Titled Thanksgiving Thrift: The Holiday as a Model for Sustainable Cooking, the author, Tamar Adler, declared, “Talk about sustainability on the farm is popular these days. This is sustainability in the kitchen.” Elaborating, she writes, “Most of the year, we cook only for the one meal directly ahead, and we dispose of what’s left neatly in the trash — we budget- and time-conscious Americans throw out 40 percent of our food, worth over $50 billion (not to mention all the wasted time).”
This is perhaps the thing I feel most guilty about. I am a terrible meal planner, and despite my good intentions, too much of my local, fresh-from-the-farm produce ends up as a fermenting mess in the crisper.
Yet, at Thanksgiving I succeeded in cooking the way I’d like to, the way my grandparents probably did. The 16 pound turkey that fed us on Thanksgiving became so many meals—leftover roast turkey, turkey sandwiches, turkey tacos, and finally, with the carcass boiled down for stock, a delicious turkey noodle soup. That bird lasted a week, and knowing that there was a good meal nearly ready to go in the fridge each lunch and dinner was a welcome break from daily stops at the grocery store for the next hastily planned meal.
So for my New Year’s Resolution, I am taking the advice (or actually, accepting the challenge) put forth in Ms. Adler’s op-ed: “How much easier and more affordable eating would be if we looked at January’s chicken, February’s bread and March’s broccoli with the intelligence we do November’s turkey.”
The author gives her readers a blueprint, one that I’m excited to follow:
On Sunday we’d roast a chicken whole, then have its meat, its bones, its drippings. The rest of the chicken would mean fast, homemade, spicy tacos later in the week, lunches already made, the start of a soup. We’d save the ends of bread and freeze it as it staled. We’d buy and roast a lot of broccoli at once. The end of the broccoli would be combined with toasted stale bread croutons and the thinly sliced, quickly pickled, judiciously reserved end of an onion. What was left from that lively broccoli salad might then be put into a baked frittata for the next meal, which we might accompany with chicken broth.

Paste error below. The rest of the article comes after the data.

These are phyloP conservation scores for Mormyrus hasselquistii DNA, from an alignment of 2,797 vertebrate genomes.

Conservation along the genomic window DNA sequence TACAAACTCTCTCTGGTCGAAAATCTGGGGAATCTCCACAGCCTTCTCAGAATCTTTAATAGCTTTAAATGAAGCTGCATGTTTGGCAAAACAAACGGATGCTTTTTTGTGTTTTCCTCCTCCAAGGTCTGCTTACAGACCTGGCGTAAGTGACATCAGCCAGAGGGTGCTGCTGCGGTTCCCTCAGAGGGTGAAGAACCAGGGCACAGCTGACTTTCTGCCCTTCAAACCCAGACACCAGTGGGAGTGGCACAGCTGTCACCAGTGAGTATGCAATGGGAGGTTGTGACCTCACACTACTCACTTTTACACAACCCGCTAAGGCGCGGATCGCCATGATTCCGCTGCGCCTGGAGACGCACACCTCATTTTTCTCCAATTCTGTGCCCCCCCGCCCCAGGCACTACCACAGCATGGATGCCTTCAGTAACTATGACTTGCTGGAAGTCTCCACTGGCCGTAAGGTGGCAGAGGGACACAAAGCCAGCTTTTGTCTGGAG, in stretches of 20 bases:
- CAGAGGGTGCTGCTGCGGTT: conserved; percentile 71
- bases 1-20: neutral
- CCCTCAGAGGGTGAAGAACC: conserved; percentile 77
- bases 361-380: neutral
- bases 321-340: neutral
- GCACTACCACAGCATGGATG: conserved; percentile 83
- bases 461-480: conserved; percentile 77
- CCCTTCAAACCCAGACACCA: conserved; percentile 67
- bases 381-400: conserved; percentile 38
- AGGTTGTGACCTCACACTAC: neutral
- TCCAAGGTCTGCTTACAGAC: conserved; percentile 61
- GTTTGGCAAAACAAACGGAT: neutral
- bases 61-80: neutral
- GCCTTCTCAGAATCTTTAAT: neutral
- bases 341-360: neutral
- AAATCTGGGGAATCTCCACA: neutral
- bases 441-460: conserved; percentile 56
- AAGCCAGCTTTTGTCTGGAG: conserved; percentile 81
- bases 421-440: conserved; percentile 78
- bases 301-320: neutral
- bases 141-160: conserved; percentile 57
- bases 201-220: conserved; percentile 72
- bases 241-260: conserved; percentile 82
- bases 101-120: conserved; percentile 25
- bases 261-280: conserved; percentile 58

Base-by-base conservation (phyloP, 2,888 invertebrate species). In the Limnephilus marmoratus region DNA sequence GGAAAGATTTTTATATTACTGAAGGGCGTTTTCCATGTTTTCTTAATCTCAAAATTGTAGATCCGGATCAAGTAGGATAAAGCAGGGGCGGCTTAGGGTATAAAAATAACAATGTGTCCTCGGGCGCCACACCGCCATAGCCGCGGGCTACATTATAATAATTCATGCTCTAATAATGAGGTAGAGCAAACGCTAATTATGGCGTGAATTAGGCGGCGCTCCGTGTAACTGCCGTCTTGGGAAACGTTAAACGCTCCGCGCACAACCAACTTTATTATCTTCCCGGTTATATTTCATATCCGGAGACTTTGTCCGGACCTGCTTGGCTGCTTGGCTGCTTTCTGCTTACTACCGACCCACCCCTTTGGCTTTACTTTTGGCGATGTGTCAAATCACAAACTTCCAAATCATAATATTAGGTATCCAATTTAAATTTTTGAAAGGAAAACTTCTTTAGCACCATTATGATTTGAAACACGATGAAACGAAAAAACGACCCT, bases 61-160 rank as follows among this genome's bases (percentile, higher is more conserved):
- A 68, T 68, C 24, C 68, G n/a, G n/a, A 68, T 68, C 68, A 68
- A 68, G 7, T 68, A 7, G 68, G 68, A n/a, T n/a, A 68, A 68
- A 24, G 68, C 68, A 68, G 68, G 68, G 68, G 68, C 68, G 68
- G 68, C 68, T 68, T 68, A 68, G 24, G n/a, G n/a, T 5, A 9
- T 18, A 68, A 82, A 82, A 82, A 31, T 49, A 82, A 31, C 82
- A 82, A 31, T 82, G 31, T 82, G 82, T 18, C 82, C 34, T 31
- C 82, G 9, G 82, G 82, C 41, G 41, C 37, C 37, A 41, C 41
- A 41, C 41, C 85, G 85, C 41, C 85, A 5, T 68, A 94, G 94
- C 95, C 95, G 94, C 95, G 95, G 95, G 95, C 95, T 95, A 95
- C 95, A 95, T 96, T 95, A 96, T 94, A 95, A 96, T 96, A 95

I’m looking forward to working to get my cooking in line with my philosophy about where my food comes from. I’m looking forward to giving full respect to both the farmer who grew or raised my food, and the animals from which it comes. A former co-worker of mine would “rescue” any coffee beans he inadvertently dropped when making the morning coffee. I’d laugh in mock disgust as he picked up coffee beans from the floor and dusted them off before dropping them in the grinder. But he’d wag a finger and say, “That bean came all the way from South America!”
It made me think about the voyage our food takes. Imported from another part of the world or grown in our own backyards, food is a miracle and should command our respect and our every effort to use it well and completely to sustain ourselves and our families.
Plus, doesn’t this just sound like fun?
To cook sustainably, we need meat and vegetables to come in their own skins and on their bones and covered in their leaves, because they’re more economical and will leave us more to turn into future meals. We need to cook a bit more at once, and then do little cooking, and more adjusting during the week, which is often all we have time for, anyway. We need to follow the food-loving cultures of the world, and make versions of their simple, resourceful, sustainable dishes. For the curious-palated among us, it means a chance to cook like the Italians, the Thais or the French. For the more conservative, it means cooking like our practical grandmothers.
I’m pretty excited about my resolution—I think it will be easier to keep than the usual “I’m going to eat better or less or whatever” resolution I usually don’t stick with! What about you? Do you have a food or farm-related resolution? Let us know!